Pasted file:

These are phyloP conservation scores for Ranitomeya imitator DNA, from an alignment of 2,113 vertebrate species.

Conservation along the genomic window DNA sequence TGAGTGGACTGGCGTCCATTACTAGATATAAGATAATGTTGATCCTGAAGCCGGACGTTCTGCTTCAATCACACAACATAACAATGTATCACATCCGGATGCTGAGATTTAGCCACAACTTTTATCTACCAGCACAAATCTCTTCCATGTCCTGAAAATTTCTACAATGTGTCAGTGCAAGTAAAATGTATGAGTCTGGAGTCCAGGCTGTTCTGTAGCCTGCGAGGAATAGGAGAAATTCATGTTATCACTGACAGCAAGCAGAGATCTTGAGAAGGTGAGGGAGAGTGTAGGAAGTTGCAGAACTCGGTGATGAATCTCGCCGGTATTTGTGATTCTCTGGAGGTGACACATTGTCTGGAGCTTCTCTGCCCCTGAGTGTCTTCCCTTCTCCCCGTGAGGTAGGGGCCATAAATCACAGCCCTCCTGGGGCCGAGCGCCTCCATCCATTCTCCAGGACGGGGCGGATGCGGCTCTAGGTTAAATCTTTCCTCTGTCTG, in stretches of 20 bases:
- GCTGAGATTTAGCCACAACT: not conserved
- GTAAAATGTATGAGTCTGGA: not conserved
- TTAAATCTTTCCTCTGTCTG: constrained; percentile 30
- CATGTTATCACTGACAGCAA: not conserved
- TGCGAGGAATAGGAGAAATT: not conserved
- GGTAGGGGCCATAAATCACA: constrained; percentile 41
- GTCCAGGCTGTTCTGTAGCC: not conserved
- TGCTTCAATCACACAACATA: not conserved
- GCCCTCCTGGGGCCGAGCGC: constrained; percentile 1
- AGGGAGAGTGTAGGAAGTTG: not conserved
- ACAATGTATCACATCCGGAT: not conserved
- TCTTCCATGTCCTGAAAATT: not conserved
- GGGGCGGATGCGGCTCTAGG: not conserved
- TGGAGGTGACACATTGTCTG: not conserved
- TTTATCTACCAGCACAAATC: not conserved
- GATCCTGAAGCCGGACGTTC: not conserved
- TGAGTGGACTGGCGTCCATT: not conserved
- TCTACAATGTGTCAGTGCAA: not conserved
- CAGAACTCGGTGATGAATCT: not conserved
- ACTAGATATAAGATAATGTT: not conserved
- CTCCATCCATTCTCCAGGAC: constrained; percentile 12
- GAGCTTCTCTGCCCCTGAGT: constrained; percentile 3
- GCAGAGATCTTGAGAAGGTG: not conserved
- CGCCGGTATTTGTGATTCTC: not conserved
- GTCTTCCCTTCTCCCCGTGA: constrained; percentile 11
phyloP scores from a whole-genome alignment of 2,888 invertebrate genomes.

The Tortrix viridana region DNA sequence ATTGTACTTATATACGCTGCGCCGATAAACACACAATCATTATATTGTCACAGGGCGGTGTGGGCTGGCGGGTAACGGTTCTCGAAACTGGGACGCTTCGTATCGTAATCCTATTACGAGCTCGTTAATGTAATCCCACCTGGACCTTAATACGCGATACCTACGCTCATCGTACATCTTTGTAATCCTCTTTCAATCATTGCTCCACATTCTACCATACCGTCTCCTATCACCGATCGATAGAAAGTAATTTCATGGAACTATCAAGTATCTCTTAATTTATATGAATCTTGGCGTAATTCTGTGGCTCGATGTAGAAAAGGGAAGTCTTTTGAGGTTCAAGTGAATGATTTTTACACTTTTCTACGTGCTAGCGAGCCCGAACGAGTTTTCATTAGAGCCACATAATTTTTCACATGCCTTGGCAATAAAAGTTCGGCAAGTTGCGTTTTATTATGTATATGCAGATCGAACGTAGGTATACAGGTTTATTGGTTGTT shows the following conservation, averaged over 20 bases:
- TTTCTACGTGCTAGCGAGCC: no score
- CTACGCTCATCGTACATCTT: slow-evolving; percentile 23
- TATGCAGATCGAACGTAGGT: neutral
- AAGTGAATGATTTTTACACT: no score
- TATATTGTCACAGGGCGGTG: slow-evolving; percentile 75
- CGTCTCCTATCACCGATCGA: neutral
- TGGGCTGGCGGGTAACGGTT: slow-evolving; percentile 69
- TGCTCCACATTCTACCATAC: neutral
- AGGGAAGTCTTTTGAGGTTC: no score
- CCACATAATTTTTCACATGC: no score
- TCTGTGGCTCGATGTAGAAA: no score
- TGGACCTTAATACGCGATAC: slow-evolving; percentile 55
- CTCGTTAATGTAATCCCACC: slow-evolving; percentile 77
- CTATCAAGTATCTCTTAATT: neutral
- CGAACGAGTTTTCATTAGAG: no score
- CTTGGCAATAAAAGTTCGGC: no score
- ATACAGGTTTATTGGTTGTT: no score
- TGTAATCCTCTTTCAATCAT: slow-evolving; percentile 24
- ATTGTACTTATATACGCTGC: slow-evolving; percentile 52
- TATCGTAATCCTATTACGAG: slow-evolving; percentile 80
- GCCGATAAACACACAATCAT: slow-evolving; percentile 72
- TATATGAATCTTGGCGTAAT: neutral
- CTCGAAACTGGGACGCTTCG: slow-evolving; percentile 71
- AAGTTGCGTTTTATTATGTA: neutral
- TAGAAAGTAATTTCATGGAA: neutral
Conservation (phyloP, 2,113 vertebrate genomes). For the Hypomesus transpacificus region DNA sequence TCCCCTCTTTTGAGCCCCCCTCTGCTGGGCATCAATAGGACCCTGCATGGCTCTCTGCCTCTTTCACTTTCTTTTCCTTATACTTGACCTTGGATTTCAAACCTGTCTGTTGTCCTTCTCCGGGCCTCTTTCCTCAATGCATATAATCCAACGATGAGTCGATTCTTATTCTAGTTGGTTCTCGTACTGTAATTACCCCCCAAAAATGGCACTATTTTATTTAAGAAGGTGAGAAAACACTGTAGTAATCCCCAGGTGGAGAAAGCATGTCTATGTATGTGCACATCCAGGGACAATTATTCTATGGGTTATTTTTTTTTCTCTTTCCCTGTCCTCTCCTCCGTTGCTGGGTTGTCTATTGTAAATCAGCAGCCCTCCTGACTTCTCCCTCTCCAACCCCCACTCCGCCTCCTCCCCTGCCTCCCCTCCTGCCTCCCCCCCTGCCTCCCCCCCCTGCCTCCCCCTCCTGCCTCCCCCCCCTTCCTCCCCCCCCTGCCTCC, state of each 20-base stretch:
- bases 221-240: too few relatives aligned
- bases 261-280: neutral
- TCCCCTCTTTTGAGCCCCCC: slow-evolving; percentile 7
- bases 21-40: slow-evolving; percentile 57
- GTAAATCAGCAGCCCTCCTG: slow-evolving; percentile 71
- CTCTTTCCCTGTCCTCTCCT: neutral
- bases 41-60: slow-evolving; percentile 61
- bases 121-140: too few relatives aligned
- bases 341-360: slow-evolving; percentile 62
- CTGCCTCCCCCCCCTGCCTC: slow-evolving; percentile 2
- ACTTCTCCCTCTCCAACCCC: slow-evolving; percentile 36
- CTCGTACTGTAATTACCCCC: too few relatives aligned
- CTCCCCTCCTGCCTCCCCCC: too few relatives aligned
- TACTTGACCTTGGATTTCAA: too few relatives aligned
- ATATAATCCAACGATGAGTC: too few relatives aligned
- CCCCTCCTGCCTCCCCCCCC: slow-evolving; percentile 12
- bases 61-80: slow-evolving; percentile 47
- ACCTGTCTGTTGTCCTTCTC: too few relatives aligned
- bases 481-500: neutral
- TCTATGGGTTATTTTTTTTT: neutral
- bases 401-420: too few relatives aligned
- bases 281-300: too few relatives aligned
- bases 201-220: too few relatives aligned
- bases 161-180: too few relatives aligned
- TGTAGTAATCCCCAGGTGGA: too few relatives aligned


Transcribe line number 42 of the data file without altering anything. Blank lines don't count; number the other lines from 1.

- CTCGTTAATGTAATCCCACC: slow-evolving; percentile 77